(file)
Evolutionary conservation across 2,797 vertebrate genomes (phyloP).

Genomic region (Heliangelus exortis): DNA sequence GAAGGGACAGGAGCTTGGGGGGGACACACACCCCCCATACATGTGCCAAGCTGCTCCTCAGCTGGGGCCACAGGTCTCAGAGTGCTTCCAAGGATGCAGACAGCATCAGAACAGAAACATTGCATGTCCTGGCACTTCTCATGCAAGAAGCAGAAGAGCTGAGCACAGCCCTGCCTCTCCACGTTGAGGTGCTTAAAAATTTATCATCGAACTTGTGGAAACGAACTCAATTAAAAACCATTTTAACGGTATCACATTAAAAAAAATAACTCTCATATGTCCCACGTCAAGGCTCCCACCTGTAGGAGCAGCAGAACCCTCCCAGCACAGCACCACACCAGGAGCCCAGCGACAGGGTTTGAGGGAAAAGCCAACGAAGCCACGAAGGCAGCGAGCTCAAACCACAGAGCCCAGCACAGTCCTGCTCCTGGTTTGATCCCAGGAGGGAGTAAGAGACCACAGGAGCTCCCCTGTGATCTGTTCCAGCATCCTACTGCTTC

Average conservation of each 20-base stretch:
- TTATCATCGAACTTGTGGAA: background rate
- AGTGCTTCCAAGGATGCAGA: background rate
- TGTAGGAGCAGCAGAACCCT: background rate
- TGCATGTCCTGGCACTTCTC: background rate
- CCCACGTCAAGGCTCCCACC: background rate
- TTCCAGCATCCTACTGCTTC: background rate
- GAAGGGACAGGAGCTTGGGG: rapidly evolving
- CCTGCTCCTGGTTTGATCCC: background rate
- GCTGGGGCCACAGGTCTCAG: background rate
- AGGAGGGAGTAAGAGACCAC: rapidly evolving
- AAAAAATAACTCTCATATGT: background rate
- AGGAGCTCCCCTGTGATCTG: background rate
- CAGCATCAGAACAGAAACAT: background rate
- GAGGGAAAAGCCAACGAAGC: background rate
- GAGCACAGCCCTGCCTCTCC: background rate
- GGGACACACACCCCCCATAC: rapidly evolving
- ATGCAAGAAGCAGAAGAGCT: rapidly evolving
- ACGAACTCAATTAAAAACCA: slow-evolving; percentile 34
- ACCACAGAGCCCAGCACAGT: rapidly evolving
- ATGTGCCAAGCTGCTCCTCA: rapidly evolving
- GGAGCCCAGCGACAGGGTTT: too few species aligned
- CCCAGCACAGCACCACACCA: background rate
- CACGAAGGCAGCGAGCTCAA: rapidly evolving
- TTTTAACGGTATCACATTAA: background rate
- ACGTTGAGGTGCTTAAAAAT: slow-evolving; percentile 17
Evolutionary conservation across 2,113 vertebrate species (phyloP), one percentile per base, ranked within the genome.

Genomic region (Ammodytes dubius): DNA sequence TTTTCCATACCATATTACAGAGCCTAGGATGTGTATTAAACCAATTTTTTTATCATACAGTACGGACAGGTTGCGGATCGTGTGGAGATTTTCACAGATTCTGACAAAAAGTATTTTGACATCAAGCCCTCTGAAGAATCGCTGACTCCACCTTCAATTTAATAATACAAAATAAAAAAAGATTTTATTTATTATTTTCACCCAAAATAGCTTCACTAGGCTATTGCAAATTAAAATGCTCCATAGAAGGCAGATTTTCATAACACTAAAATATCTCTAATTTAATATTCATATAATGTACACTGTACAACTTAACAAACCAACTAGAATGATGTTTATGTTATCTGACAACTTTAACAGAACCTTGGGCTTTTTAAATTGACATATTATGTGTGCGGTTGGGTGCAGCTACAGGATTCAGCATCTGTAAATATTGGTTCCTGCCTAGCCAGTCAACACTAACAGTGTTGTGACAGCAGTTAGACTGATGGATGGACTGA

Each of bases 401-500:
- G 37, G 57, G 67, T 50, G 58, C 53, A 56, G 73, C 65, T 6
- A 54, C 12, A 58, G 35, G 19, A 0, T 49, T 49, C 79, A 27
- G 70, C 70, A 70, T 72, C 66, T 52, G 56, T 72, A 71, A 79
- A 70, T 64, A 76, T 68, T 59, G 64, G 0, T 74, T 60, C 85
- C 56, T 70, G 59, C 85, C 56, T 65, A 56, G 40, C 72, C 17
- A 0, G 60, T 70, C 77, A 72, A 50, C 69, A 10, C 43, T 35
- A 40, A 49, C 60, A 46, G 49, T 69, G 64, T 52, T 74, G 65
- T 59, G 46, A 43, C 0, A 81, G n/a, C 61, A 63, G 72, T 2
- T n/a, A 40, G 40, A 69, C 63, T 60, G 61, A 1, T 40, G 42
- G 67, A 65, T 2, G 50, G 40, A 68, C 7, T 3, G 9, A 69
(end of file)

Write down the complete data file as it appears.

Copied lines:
Evolutionary conservation across 2,797 vertebrate genomes (phyloP).

Genomic region (Heliangelus exortis): DNA sequence GAAGGGACAGGAGCTTGGGGGGGACACACACCCCCCATACATGTGCCAAGCTGCTCCTCAGCTGGGGCCACAGGTCTCAGAGTGCTTCCAAGGATGCAGACAGCATCAGAACAGAAACATTGCATGTCCTGGCACTTCTCATGCAAGAAGCAGAAGAGCTGAGCACAGCCCTGCCTCTCCACGTTGAGGTGCTTAAAAATTTATCATCGAACTTGTGGAAACGAACTCAATTAAAAACCATTTTAACGGTATCACATTAAAAAAAATAACTCTCATATGTCCCACGTCAAGGCTCCCACCTGTAGGAGCAGCAGAACCCTCCCAGCACAGCACCACACCAGGAGCCCAGCGACAGGGTTTGAGGGAAAAGCCAACGAAGCCACGAAGGCAGCGAGCTCAAACCACAGAGCCCAGCACAGTCCTGCTCCTGGTTTGATCCCAGGAGGGAGTAAGAGACCACAGGAGCTCCCCTGTGATCTGTTCCAGCATCCTACTGCTTC

Average conservation of each 20-base stretch:
- TTATCATCGAACTTGTGGAA: background rate
- AGTGCTTCCAAGGATGCAGA: background rate
- TGTAGGAGCAGCAGAACCCT: background rate
- TGCATGTCCTGGCACTTCTC: background rate
- CCCACGTCAAGGCTCCCACC: background rate
- TTCCAGCATCCTACTGCTTC: background rate
- GAAGGGACAGGAGCTTGGGG: rapidly evolving
- CCTGCTCCTGGTTTGATCCC: background rate
- GCTGGGGCCACAGGTCTCAG: background rate
- AGGAGGGAGTAAGAGACCAC: rapidly evolving
- AAAAAATAACTCTCATATGT: background rate
- AGGAGCTCCCCTGTGATCTG: background rate
- CAGCATCAGAACAGAAACAT: background rate
- GAGGGAAAAGCCAACGAAGC: background rate
- GAGCACAGCCCTGCCTCTCC: background rate
- GGGACACACACCCCCCATAC: rapidly evolving
- ATGCAAGAAGCAGAAGAGCT: rapidly evolving
- ACGAACTCAATTAAAAACCA: slow-evolving; percentile 34
- ACCACAGAGCCCAGCACAGT: rapidly evolving
- ATGTGCCAAGCTGCTCCTCA: rapidly evolving
- GGAGCCCAGCGACAGGGTTT: too few species aligned
- CCCAGCACAGCACCACACCA: background rate
- CACGAAGGCAGCGAGCTCAA: rapidly evolving
- TTTTAACGGTATCACATTAA: background rate
- ACGTTGAGGTGCTTAAAAAT: slow-evolving; percentile 17
Evolutionary conservation across 2,113 vertebrate species (phyloP), one percentile per base, ranked within the genome.

Genomic region (Ammodytes dubius): DNA sequence TTTTCCATACCATATTACAGAGCCTAGGATGTGTATTAAACCAATTTTTTTATCATACAGTACGGACAGGTTGCGGATCGTGTGGAGATTTTCACAGATTCTGACAAAAAGTATTTTGACATCAAGCCCTCTGAAGAATCGCTGACTCCACCTTCAATTTAATAATACAAAATAAAAAAAGATTTTATTTATTATTTTCACCCAAAATAGCTTCACTAGGCTATTGCAAATTAAAATGCTCCATAGAAGGCAGATTTTCATAACACTAAAATATCTCTAATTTAATATTCATATAATGTACACTGTACAACTTAACAAACCAACTAGAATGATGTTTATGTTATCTGACAACTTTAACAGAACCTTGGGCTTTTTAAATTGACATATTATGTGTGCGGTTGGGTGCAGCTACAGGATTCAGCATCTGTAAATATTGGTTCCTGCCTAGCCAGTCAACACTAACAGTGTTGTGACAGCAGTTAGACTGATGGATGGACTGA

Each of bases 401-500:
- G 37, G 57, G 67, T 50, G 58, C 53, A 56, G 73, C 65, T 6
- A 54, C 12, A 58, G 35, G 19, A 0, T 49, T 49, C 79, A 27
- G 70, C 70, A 70, T 72, C 66, T 52, G 56, T 72, A 71, A 79
- A 70, T 64, A 76, T 68, T 59, G 64, G 0, T 74, T 60, C 85
- C 56, T 70, G 59, C 85, C 56, T 65, A 56, G 40, C 72, C 17
- A 0, G 60, T 70, C 77, A 72, A 50, C 69, A 10, C 43, T 35
- A 40, A 49, C 60, A 46, G 49, T 69, G 64, T 52, T 74, G 65
- T 59, G 46, A 43, C 0, A 81, G n/a, C 61, A 63, G 72, T 2
- T n/a, A 40, G 40, A 69, C 63, T 60, G 61, A 1, T 40, G 42
- G 67, A 65, T 2, G 50, G 40, A 68, C 7, T 3, G 9, A 69